Relaxing the Tropics to an ‘observed’ state: analysis using a simple baroclinic model

Thomas.Jung [ at ]


The technique of relaxation of the tropical atmosphere towards an analysis in a month-season forecast model has previously been successfully exploited in a number of contexts. Here it is shown that when tropical relaxation is used to investigate the possible origin of the observed anomalies in June–July 2007, a simple dynamical model is able to reproduce the observed component of the pattern of anomalies given by an ensemble of ECMWF forecast runs. Following this result, the simple model is used for a range of experiments on time-scales of relaxation, variables and regions relaxed based on a control model run with equatorial heating in a zonal flow. A theory based on scale analysis for the large-scale tropics is used to interpret the results. Typical relationships between scales are determined from the basic equations, and for a specified diabatic heating a chain of deductions for determining the dependent variables is derived. Different critical time-scales are found for tropical relaxation of different dependent variables to be effective. Vorticity has the longest critical time-scale, typically 1.2 days. For temperature and divergence, the time-scales are 10 hours and 3 hours, respectively. However not all the tropical fields, in particular the vertical motion, are reproduced correctly by the model unless divergence is heavily damped. To obtain the correct extra-tropical fields, it is crucial to have the correct rotational flow in the subtropics to initiate the Rossby wave propagation from there. It is sufficient to relax vorticity or temperature on a time-scale comparable or less than their critical time-scales to obtain this. However if the divergent advection of vorticity is important in the Rossby Wave Source then strong relaxation of divergence is required to accurately represent the tropical forcing of Rossby waves.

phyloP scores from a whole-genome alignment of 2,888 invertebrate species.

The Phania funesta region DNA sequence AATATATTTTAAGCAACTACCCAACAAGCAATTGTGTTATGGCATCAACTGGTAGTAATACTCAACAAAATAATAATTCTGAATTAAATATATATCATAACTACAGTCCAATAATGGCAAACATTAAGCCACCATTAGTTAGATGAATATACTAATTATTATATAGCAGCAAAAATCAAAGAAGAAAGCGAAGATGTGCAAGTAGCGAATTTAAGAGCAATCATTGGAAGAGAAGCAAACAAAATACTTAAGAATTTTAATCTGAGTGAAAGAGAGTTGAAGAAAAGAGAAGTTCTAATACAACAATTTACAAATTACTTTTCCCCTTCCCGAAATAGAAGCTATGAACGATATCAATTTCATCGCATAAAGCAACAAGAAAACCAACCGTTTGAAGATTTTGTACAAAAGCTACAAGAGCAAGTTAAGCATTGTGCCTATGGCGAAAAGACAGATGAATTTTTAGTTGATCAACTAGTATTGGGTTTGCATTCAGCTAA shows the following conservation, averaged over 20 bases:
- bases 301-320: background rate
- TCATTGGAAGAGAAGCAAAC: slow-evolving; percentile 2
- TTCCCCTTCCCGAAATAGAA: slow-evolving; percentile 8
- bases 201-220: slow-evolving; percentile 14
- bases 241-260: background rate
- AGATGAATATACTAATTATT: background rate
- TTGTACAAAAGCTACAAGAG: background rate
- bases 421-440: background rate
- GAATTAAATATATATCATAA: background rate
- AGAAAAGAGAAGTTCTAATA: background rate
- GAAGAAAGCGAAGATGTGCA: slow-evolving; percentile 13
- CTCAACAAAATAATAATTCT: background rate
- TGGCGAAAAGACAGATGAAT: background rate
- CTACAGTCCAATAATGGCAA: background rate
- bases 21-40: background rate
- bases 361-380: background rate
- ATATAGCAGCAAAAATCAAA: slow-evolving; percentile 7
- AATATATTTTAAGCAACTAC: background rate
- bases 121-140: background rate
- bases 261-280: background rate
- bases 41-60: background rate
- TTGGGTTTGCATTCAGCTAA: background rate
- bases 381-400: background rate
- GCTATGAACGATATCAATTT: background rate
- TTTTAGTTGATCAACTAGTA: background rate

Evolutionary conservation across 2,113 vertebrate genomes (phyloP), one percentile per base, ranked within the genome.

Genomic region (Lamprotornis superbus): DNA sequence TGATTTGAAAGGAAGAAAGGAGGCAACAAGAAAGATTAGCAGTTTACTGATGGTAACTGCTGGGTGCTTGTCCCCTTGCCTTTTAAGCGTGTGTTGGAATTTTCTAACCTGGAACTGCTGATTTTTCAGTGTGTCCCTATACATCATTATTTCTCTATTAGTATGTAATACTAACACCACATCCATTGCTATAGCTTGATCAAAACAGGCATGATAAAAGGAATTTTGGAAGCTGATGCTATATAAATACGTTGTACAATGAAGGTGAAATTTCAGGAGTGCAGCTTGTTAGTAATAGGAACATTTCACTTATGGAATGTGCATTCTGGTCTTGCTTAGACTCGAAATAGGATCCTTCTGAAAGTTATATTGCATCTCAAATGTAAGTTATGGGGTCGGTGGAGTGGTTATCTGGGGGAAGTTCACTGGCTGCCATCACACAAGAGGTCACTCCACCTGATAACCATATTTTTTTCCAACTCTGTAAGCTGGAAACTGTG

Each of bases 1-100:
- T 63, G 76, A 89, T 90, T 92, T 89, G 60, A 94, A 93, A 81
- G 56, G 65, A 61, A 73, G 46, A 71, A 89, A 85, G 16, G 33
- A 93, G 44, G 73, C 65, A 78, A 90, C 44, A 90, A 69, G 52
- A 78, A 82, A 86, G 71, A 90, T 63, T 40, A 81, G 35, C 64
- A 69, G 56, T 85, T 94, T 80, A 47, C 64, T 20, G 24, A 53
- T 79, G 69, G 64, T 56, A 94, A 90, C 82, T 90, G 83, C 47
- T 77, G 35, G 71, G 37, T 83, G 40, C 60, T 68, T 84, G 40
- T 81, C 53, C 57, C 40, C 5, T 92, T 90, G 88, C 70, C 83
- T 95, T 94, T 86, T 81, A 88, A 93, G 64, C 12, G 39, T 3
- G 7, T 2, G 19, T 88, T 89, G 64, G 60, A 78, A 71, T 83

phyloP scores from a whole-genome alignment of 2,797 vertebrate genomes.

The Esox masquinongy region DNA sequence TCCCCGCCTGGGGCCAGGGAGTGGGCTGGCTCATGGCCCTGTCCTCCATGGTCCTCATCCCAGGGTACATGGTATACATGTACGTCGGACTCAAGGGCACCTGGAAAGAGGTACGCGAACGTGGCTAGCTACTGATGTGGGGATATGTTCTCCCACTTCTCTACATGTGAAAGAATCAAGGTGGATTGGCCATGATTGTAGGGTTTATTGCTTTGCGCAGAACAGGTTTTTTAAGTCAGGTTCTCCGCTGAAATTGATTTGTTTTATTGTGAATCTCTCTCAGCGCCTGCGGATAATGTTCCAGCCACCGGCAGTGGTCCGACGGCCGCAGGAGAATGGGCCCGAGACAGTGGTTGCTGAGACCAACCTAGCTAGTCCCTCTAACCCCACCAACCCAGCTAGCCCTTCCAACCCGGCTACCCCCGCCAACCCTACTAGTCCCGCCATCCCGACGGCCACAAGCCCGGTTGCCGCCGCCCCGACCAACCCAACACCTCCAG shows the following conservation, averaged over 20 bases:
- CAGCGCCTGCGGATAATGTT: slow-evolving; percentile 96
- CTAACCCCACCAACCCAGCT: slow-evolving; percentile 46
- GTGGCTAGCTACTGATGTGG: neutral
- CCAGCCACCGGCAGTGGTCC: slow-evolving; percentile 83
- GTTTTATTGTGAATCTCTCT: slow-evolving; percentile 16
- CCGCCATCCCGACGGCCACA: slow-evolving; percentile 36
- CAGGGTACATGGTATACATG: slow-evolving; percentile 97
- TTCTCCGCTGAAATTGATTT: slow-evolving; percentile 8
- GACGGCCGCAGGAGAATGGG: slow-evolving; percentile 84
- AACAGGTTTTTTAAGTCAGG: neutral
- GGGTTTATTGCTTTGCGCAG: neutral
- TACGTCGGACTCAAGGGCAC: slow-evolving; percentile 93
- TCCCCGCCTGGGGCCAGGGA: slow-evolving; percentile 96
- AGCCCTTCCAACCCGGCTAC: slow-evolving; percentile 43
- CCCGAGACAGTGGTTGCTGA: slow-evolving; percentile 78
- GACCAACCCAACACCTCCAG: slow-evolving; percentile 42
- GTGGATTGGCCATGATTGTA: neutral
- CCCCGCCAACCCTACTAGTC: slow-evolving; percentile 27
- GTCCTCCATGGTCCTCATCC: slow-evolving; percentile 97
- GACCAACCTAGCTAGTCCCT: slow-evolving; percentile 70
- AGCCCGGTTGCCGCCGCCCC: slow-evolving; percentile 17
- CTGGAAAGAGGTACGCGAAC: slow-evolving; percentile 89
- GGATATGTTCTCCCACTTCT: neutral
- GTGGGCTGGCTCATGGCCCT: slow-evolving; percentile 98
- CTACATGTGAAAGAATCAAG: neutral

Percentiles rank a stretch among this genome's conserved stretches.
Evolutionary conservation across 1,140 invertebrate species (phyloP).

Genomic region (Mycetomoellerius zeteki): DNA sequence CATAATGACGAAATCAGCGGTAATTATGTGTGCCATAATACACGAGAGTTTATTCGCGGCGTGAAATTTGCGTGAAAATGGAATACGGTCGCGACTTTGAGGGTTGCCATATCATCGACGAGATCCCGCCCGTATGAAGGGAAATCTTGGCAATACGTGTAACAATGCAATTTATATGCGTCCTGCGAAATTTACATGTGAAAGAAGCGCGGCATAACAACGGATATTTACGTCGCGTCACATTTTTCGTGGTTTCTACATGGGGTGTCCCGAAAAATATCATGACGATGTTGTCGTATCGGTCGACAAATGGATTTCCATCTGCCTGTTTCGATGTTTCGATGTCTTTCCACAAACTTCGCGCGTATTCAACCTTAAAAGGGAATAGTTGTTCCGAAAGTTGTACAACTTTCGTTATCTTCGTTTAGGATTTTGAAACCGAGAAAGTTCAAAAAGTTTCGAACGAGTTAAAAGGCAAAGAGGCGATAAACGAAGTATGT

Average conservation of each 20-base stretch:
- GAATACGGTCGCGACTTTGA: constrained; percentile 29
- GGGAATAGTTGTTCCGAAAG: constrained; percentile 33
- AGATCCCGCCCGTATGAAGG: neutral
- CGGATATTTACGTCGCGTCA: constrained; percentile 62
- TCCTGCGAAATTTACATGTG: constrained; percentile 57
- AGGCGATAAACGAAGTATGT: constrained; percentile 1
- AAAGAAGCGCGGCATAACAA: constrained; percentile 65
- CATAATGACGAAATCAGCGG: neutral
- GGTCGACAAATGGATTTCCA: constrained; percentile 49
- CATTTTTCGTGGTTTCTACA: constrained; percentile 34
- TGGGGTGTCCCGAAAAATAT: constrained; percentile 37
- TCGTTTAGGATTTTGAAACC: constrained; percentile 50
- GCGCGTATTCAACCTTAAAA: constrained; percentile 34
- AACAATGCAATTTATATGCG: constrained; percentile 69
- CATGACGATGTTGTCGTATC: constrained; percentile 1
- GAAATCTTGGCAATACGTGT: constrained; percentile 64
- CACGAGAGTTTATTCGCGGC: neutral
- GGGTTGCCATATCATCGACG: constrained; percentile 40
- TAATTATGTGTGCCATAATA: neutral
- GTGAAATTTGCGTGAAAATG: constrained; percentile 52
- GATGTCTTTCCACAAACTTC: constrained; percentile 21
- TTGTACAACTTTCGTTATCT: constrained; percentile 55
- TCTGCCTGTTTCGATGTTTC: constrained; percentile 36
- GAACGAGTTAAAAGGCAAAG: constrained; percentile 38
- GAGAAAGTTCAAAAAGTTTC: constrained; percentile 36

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DOI 10.1002/qj.1881

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Hoskins, B. , Fonseca, R. , Blackburn, M. and Jung, T. (2012): Relaxing the Tropics to an ‘observed’ state: analysis using a simple baroclinic model , Quart. J. Roy. Meteor. Soc., 138 (667), pp. 1618-1626 . doi: 10.1002/qj.1881

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